And now to something which isn’t technically an album, and so qualifies for inclusion in this series.
Slates was released on 27 April 1981. It has six tracks on 10″ vinyl, but wasn’t eligible for either of the single or album charts, being too long for the former and too short for the latter. (It is 24 minutes in running length). It was, however, included in the UK Independent Singles chart, where it reached #3, but it was also ranked at #13 in the best albums of 1981 by the NME.
It was originally put on sale for just £2, (nowadays you can expect to pay more than £30, even for a battered copy of the vinyl), and was, without any question, another way in which MES tested the patience of everyone at Rough Trade. It’s a recording which is has long been among the very favourites of long-standing fans of The Fall while also being one that more recent fans cite as being among the best of the back-catalogue.
It does seem that the plan, when convening at Berwick Street Studio in London was to come up with a standard 7″ single, although which tracks would have made that up remain unclear. I’m guessing that the label would have pushed for Fit and Working Again, with it being the most immediately accessible of the songs, and I’m sure they would have been horrified if presented with An Older Lover Etc. as it is the sort of song that would be of appeal to a very small minority of listeners, with most reaching for the off button quite quickly, or, if they stuck it out to the end, would wonder, ‘what the fuck?’
In all likelihood, it would have been Prole Art Threat that everyone initially had in mind, given it isn’t too far removed from the frantic energy put on display on the most recent singles. But given that MES was always looking to move onwards, maybe not….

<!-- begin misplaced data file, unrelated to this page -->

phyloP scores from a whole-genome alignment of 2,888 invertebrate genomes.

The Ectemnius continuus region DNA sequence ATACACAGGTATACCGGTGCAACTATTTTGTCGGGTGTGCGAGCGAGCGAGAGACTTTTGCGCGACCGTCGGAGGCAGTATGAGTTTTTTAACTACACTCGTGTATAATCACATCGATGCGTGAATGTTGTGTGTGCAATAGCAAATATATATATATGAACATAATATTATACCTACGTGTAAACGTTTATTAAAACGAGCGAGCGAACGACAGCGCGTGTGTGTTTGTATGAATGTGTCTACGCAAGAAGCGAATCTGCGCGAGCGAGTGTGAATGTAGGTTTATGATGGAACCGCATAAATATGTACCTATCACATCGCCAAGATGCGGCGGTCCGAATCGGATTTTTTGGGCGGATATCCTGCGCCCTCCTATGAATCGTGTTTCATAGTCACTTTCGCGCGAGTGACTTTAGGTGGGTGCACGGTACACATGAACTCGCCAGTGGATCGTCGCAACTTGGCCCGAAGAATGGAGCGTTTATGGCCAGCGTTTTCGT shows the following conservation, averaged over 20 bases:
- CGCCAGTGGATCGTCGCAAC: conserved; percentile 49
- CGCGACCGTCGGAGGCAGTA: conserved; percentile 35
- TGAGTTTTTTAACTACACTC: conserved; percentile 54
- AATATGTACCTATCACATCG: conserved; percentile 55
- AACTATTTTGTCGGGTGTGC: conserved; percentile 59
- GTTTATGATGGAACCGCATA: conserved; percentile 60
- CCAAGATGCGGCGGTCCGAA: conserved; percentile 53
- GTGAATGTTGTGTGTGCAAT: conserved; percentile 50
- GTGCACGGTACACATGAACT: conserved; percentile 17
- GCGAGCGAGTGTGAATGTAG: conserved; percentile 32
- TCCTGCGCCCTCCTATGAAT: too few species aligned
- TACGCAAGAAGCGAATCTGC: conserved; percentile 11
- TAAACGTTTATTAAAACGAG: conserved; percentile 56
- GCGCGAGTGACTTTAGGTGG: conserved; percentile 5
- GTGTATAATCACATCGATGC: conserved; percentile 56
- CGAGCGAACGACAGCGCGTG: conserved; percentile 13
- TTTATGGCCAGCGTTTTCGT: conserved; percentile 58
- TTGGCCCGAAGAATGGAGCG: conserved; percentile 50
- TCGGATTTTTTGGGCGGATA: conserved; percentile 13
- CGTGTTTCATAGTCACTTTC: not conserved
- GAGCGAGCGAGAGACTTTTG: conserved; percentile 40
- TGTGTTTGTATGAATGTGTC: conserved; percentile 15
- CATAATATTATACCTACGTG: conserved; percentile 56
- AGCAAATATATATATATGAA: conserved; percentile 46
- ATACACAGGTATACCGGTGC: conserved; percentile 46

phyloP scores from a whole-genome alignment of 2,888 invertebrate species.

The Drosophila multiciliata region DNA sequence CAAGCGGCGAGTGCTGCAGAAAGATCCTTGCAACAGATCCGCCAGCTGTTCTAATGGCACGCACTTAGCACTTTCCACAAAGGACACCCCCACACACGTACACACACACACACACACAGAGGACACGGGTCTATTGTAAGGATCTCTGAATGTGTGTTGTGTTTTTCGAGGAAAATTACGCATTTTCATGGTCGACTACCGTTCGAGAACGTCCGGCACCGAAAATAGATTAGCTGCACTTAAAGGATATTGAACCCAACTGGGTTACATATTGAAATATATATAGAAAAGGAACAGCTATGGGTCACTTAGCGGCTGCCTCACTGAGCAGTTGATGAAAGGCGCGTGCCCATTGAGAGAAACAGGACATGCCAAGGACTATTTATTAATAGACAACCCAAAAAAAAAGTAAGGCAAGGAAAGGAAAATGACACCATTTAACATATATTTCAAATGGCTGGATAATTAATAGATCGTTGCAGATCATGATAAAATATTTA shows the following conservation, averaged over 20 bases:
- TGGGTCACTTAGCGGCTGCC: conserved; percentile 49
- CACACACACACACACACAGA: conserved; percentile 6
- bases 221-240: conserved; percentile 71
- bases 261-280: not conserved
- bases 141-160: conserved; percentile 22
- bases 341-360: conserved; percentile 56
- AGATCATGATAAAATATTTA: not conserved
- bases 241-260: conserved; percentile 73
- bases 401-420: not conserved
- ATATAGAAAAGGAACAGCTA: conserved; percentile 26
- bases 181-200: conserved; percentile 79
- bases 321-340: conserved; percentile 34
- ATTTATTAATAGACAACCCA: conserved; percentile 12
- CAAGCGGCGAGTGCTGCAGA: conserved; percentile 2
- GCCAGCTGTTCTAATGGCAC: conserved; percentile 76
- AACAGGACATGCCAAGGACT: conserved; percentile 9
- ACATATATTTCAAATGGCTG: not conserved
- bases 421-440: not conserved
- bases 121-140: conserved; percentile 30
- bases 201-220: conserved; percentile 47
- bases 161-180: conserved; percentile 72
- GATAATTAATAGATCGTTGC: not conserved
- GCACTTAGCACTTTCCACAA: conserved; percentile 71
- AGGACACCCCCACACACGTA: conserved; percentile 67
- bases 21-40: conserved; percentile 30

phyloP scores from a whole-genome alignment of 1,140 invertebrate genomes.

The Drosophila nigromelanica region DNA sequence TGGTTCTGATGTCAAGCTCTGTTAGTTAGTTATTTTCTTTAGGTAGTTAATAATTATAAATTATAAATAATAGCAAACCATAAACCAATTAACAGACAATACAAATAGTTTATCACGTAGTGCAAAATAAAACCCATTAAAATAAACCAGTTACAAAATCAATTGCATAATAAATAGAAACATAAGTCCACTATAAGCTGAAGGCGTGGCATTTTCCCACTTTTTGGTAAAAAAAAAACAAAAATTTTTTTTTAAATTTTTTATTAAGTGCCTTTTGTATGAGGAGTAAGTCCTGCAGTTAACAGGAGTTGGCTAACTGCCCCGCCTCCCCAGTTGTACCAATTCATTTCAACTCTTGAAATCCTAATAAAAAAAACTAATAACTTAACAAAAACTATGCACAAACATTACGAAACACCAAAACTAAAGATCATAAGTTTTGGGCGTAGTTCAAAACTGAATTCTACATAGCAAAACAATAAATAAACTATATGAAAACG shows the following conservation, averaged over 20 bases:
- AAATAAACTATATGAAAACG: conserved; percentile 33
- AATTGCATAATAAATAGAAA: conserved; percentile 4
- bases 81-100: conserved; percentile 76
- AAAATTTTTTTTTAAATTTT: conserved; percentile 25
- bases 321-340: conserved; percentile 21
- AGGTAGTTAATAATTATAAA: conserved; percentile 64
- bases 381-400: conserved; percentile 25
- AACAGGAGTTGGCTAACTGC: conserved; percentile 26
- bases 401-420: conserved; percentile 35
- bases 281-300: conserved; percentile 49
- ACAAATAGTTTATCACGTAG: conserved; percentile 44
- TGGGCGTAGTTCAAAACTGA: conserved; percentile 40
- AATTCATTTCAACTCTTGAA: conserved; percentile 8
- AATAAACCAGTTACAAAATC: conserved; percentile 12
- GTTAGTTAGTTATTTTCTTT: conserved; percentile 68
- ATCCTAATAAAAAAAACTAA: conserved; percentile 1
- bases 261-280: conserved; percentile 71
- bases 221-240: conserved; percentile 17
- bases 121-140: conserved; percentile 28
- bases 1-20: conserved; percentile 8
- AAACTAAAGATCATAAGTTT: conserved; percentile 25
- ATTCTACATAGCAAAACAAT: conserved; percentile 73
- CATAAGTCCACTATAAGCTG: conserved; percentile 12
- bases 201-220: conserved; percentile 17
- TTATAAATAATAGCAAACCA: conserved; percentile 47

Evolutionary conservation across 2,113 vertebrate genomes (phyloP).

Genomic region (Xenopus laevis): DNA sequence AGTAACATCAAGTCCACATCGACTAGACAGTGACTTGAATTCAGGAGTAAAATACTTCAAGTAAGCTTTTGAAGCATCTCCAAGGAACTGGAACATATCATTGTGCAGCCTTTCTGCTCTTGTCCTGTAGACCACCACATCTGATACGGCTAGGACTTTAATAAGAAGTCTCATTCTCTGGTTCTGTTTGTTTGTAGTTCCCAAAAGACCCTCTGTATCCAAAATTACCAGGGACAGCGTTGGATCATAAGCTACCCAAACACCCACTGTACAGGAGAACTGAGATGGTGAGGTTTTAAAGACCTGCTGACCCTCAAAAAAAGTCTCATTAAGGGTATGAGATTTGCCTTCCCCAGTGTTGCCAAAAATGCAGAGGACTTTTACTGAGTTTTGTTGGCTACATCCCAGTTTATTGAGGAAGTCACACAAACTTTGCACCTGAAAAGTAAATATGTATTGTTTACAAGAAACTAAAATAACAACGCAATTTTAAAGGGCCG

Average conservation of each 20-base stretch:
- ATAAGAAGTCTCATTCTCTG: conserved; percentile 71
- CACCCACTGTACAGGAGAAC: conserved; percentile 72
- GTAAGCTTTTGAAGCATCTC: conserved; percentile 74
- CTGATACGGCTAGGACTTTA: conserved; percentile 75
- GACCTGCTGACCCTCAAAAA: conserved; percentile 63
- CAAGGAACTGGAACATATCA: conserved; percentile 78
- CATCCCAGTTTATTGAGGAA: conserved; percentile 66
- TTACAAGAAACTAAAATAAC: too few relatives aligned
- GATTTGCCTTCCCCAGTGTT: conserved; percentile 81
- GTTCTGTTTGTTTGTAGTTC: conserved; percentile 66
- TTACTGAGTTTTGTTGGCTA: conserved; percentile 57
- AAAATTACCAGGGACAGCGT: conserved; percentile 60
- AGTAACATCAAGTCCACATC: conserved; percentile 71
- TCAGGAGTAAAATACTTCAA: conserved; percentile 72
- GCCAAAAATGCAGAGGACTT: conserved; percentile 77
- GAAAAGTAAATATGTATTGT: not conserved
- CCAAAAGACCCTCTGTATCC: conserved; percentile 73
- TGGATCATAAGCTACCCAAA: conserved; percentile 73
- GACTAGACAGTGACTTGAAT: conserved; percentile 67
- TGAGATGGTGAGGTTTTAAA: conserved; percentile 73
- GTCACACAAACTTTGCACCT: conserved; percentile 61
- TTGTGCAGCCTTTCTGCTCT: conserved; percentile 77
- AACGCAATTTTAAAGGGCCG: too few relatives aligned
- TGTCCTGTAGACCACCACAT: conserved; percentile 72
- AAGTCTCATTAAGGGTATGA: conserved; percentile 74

The other three songs on Slates are great listens. It’s worth noting that, thanks to Rough Trade’s US arm, Slates was available in some shops on the other side of the Atlantic (where it retailed for $5), and it can be no coincidence that its tunes, and in particular, Leave The Capitol, would become the sort of templates for the way that indie music of the non-polished variety was set to go over the next decade or so. Pavement anyone???
The musicians on Slates are the same as on Totally Wired, indicating that the band was enjoying something of a settled period, although it would later transpire that MES was falling out on a frequent basis with Marc Riley.
mp3: The Fall – Middle Mass
mp3: The Fall – An Older Lover Etc.
mp3: The Fall – Prole Art Threat
mp3: The Fall – Fit and Working Again
mp3: The Fall – Slates, Slags, Etc.
mp3: The Fall – Leave The Capitol
Production credits are shared among Geoff Travis, Grant Showbiz and Adrian Sherwood, which maybe explains why the sound is, for the most part, cleaner and more polished than previous releases. It was perhaps for this reason alone that MES decided he’d had enough of Rough Trade and so, within a matter of weeks after Slates hit the shops, the ties had been severed (for now!).